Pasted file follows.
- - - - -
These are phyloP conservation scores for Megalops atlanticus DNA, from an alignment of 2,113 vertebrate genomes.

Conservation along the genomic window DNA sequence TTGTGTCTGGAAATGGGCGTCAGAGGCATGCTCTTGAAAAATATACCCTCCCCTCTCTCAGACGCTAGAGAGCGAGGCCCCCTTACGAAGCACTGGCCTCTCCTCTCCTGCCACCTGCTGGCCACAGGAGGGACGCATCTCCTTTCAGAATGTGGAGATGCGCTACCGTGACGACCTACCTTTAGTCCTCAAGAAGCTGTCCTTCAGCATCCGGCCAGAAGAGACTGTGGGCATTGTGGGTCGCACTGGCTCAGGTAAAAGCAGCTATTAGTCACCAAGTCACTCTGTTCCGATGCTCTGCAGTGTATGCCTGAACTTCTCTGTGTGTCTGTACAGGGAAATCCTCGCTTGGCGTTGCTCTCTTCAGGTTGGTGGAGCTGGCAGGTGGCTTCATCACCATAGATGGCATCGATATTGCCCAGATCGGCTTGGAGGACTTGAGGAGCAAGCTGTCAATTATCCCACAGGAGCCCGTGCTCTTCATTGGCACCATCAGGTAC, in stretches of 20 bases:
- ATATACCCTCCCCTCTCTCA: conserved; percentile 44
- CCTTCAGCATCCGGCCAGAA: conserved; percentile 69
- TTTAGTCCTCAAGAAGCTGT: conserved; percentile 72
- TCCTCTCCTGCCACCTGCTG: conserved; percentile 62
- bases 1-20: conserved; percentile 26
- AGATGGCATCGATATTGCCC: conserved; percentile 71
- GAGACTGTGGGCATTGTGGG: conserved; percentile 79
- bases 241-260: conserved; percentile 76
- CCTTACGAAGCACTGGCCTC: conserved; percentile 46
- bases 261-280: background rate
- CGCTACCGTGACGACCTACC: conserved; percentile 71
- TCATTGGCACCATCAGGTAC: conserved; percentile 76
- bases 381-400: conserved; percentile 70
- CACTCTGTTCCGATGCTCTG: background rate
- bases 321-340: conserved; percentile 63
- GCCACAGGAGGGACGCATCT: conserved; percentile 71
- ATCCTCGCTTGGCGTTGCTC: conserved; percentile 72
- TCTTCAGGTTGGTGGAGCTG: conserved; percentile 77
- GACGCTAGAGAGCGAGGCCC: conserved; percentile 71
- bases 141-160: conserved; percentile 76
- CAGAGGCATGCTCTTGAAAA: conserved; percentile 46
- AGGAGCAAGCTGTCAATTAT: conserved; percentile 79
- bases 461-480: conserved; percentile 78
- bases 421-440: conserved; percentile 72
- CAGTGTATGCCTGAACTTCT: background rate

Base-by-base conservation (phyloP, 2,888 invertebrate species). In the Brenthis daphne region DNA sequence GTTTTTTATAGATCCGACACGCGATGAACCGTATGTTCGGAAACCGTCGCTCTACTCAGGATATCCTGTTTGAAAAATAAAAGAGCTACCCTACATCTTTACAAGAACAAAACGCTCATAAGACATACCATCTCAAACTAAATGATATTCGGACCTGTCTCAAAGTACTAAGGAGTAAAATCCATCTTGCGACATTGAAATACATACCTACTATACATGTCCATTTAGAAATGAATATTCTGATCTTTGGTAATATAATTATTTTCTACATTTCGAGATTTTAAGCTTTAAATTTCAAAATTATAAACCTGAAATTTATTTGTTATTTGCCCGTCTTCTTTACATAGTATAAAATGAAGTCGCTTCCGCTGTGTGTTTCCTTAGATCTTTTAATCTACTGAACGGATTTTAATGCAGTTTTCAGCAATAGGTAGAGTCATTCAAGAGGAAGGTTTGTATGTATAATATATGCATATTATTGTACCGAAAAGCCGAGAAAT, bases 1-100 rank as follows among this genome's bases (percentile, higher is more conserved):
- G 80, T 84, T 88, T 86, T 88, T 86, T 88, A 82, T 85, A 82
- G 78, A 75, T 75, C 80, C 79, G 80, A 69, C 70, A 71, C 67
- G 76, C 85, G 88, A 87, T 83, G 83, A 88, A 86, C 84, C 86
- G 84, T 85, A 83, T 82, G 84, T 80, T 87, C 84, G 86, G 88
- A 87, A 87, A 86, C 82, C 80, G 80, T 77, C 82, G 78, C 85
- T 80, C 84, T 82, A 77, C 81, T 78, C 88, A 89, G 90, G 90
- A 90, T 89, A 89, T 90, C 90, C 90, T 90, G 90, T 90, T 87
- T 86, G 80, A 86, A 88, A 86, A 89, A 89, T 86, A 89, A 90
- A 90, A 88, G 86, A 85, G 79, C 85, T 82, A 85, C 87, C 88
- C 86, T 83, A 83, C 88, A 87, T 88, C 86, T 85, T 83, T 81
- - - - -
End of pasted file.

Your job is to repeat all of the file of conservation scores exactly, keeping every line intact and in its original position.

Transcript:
These are phyloP conservation scores for Megalops atlanticus DNA, from an alignment of 2,113 vertebrate genomes.

Conservation along the genomic window DNA sequence TTGTGTCTGGAAATGGGCGTCAGAGGCATGCTCTTGAAAAATATACCCTCCCCTCTCTCAGACGCTAGAGAGCGAGGCCCCCTTACGAAGCACTGGCCTCTCCTCTCCTGCCACCTGCTGGCCACAGGAGGGACGCATCTCCTTTCAGAATGTGGAGATGCGCTACCGTGACGACCTACCTTTAGTCCTCAAGAAGCTGTCCTTCAGCATCCGGCCAGAAGAGACTGTGGGCATTGTGGGTCGCACTGGCTCAGGTAAAAGCAGCTATTAGTCACCAAGTCACTCTGTTCCGATGCTCTGCAGTGTATGCCTGAACTTCTCTGTGTGTCTGTACAGGGAAATCCTCGCTTGGCGTTGCTCTCTTCAGGTTGGTGGAGCTGGCAGGTGGCTTCATCACCATAGATGGCATCGATATTGCCCAGATCGGCTTGGAGGACTTGAGGAGCAAGCTGTCAATTATCCCACAGGAGCCCGTGCTCTTCATTGGCACCATCAGGTAC, in stretches of 20 bases:
- ATATACCCTCCCCTCTCTCA: conserved; percentile 44
- CCTTCAGCATCCGGCCAGAA: conserved; percentile 69
- TTTAGTCCTCAAGAAGCTGT: conserved; percentile 72
- TCCTCTCCTGCCACCTGCTG: conserved; percentile 62
- bases 1-20: conserved; percentile 26
- AGATGGCATCGATATTGCCC: conserved; percentile 71
- GAGACTGTGGGCATTGTGGG: conserved; percentile 79
- bases 241-260: conserved; percentile 76
- CCTTACGAAGCACTGGCCTC: conserved; percentile 46
- bases 261-280: background rate
- CGCTACCGTGACGACCTACC: conserved; percentile 71
- TCATTGGCACCATCAGGTAC: conserved; percentile 76
- bases 381-400: conserved; percentile 70
- CACTCTGTTCCGATGCTCTG: background rate
- bases 321-340: conserved; percentile 63
- GCCACAGGAGGGACGCATCT: conserved; percentile 71
- ATCCTCGCTTGGCGTTGCTC: conserved; percentile 72
- TCTTCAGGTTGGTGGAGCTG: conserved; percentile 77
- GACGCTAGAGAGCGAGGCCC: conserved; percentile 71
- bases 141-160: conserved; percentile 76
- CAGAGGCATGCTCTTGAAAA: conserved; percentile 46
- AGGAGCAAGCTGTCAATTAT: conserved; percentile 79
- bases 461-480: conserved; percentile 78
- bases 421-440: conserved; percentile 72
- CAGTGTATGCCTGAACTTCT: background rate

Base-by-base conservation (phyloP, 2,888 invertebrate species). In the Brenthis daphne region DNA sequence GTTTTTTATAGATCCGACACGCGATGAACCGTATGTTCGGAAACCGTCGCTCTACTCAGGATATCCTGTTTGAAAAATAAAAGAGCTACCCTACATCTTTACAAGAACAAAACGCTCATAAGACATACCATCTCAAACTAAATGATATTCGGACCTGTCTCAAAGTACTAAGGAGTAAAATCCATCTTGCGACATTGAAATACATACCTACTATACATGTCCATTTAGAAATGAATATTCTGATCTTTGGTAATATAATTATTTTCTACATTTCGAGATTTTAAGCTTTAAATTTCAAAATTATAAACCTGAAATTTATTTGTTATTTGCCCGTCTTCTTTACATAGTATAAAATGAAGTCGCTTCCGCTGTGTGTTTCCTTAGATCTTTTAATCTACTGAACGGATTTTAATGCAGTTTTCAGCAATAGGTAGAGTCATTCAAGAGGAAGGTTTGTATGTATAATATATGCATATTATTGTACCGAAAAGCCGAGAAAT, bases 1-100 rank as follows among this genome's bases (percentile, higher is more conserved):
- G 80, T 84, T 88, T 86, T 88, T 86, T 88, A 82, T 85, A 82
- G 78, A 75, T 75, C 80, C 79, G 80, A 69, C 70, A 71, C 67
- G 76, C 85, G 88, A 87, T 83, G 83, A 88, A 86, C 84, C 86
- G 84, T 85, A 83, T 82, G 84, T 80, T 87, C 84, G 86, G 88
- A 87, A 87, A 86, C 82, C 80, G 80, T 77, C 82, G 78, C 85
- T 80, C 84, T 82, A 77, C 81, T 78, C 88, A 89, G 90, G 90
- A 90, T 89, A 89, T 90, C 90, C 90, T 90, G 90, T 90, T 87
- T 86, G 80, A 86, A 88, A 86, A 89, A 89, T 86, A 89, A 90
- A 90, A 88, G 86, A 85, G 79, C 85, T 82, A 85, C 87, C 88
- C 86, T 83, A 83, C 88, A 87, T 88, C 86, T 85, T 83, T 81